@zafurchio Just think of its as cutting a path with a machete-the conductor provides a low resisitance or highly conductive connection.. and Tesla proved over a century ago wires are not absolutey required to transmit electricty between two points

  • Kris Krissison

    Kris Krissison

    หลายเดือนก่อน

    boss tier comment

  • jonathan horvat

    jonathan horvat

    หลายเดือนก่อน

    @Alejandro Lugo communication cannot

  • jonathan horvat

    jonathan horvat

    หลายเดือนก่อน

    @Larry Hecht radio shack

  • Iestyn Jones
    Iestyn Jones7 ชั่วโมงที่ผ่านมา

    Great video but I have a question. If you placed a second isolated loop of wire, having a bulb but no battery of it's own, within the primary loop the bulb in this second circuit would not light even though it experiences the electromagnetic field produced by the battery in the primary loop. I have questions as to why the energy is so efficiently focused on the bulbs within the primary circuit and the field doesn't seem to affect nearby circuits very much. From your explanation I would expect the induction effect on nearby circuits to be far stronger than it is.

  • Gagandeep Singh
    Gagandeep Singh13 วันที่ผ่านมา

    I learnt about drift velocity in my 10th class (a couple of years before University in India). In the book they said drift velocity is extremely slow then how the light bulbs turn on instantaneously, well now I know why. A question answered 7 years later. Thanks Veritasium.

  • King Kong

    King Kong

    12 วันที่ผ่านมา

    @Gagandeep Singh by the way your girl deserves more knowledgeable guy like me than you.. Bad luck for her..

  • King Kong

    King Kong

    12 วันที่ผ่านมา

    @Gagandeep Singh there tons of videos are made with a vast explanation against this bs. Mehdi, EE vlog and many others already uploaded those..

  • Gagandeep Singh

    Gagandeep Singh

    12 วันที่ผ่านมา

    @King Kong Well, then care to provide the correct explanation. Anyways, your comment reflects a lot about you than me. :-)

  • King Kong

    King Kong

    12 วันที่ผ่านมา

    Proven that you're an Indian lol. This video is full of errors.. Learn tye basic at first

  • IHT sarl
    IHT sarl7 วันที่ผ่านมา

    Thanks for posting. You touched on a very important concept that as an Electrical Engineer (M.Sc.) I always wondered.

  • izzideadyet
    izzideadyet14 วันที่ผ่านมา

    It's actually a lot more complicated than this when you get into quantum physics.

  • Ferarn McÆternitum
    Ferarn McÆternitum2 หลายเดือนก่อน

    Honestly, the analysis from the professors made a lot more sense to me than the video just from a small clarification that I didn't catch from this with one watch, and had left me very confused. The energy most are generally used to seeing from a long, wired connection is from the "transmission line" current, but the energy being talked about here is from "antenna current," and the two modes of transfer, along with major differences in voltage that actually reaches the bulb by either type, felt like important info to leave out. The implication I got from the original video was that the length of the conductor did not matter at all for this model, but the reality was just that the 1m distance in the math, and specification of "any" current, hid the conflicting nature of two modes. So, from my corrected understanding: The "transmission line" current *would* take one second to reach the bulb, through electron to electron EM field interactions in the wire, it's just that the "antenna" current can travel there first, because of a lack of shielding, and the misconception/lie here isn't so much a misconception/lie, but a lack of information on additional modes of energy transfer. It felt like this video was more focused on becoming a popular, trick question via omitting information, rather than informing people on new or misleading information, which is not something I would/could say about any other Veritasium videos I can recall, and I do not like to say.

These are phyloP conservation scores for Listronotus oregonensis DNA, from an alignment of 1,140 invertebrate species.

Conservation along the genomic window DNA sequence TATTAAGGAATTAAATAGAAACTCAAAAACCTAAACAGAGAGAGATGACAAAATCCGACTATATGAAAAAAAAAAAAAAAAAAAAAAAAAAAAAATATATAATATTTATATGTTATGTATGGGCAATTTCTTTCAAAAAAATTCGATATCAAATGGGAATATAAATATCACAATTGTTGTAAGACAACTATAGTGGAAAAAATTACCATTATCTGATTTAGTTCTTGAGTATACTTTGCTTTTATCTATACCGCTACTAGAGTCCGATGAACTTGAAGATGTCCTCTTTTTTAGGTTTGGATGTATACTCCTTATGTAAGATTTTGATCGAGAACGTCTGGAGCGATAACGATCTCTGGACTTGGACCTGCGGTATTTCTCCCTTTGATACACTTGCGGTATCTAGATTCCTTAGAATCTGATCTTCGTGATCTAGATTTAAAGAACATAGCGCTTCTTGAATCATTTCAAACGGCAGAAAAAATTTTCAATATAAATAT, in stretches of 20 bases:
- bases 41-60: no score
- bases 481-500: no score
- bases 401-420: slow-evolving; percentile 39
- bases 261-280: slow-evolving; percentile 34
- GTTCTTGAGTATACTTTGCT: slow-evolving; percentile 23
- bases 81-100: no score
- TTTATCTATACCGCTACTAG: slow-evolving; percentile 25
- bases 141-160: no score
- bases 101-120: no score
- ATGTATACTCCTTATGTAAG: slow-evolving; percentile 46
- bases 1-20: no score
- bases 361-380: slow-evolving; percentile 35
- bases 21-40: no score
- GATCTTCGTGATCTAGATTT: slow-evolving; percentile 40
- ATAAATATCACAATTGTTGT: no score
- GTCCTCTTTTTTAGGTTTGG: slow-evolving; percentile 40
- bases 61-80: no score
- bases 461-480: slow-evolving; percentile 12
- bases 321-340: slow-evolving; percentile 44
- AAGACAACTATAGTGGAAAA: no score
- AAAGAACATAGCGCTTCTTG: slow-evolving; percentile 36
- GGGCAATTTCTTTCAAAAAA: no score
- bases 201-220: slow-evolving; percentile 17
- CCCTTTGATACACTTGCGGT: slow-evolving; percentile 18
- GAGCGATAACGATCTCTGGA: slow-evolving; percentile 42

• Kit Kat

    Kit Kat

    22 วันที่ผ่านมา

    @CoolerSloth 5822 Which isn't relevant at all when talking about how electric energy is transferred from a power plant to your house, like Veritasium claims.

  • Matt Murphy

    Matt Murphy

    22 วันที่ผ่านมา

    @CoolerSloth 5822 the wire is the antenna

  • CoolerSloth 5822

    CoolerSloth 5822

    22 วันที่ผ่านมา

    in simple terms the current causes the battery to act like a antenna

  • Kit Kat

    Kit Kat

    หลายเดือนก่อน

    @Matt Murphy I was talking about Veritasium's explanation. Hence the "seems like". I was not attacking the physics you overconfident mango.

  • Jeffrey Hollocher

    Jeffrey Hollocher

    หลายเดือนก่อน

    I agree completely.

  • AmericanTrekker
    AmericanTrekker9 วันที่ผ่านมา

    This concept of energy propagation through force fields of electricity and magnetism is a powerful one! Unsaid in this video but highly relevant is that all the force interactions between light and other light and with matter are mediated by the exchange of virtual photons in the Zero Point Energy, as described by the physical science of Quantum Electro Dynamics, QED for short. It's not magic like it looks (!), it's physics. And awesome physics, holding the forces and coding for the physical manifestation of our entire universe, including ourselves in it. The ZPE is the Source of everything.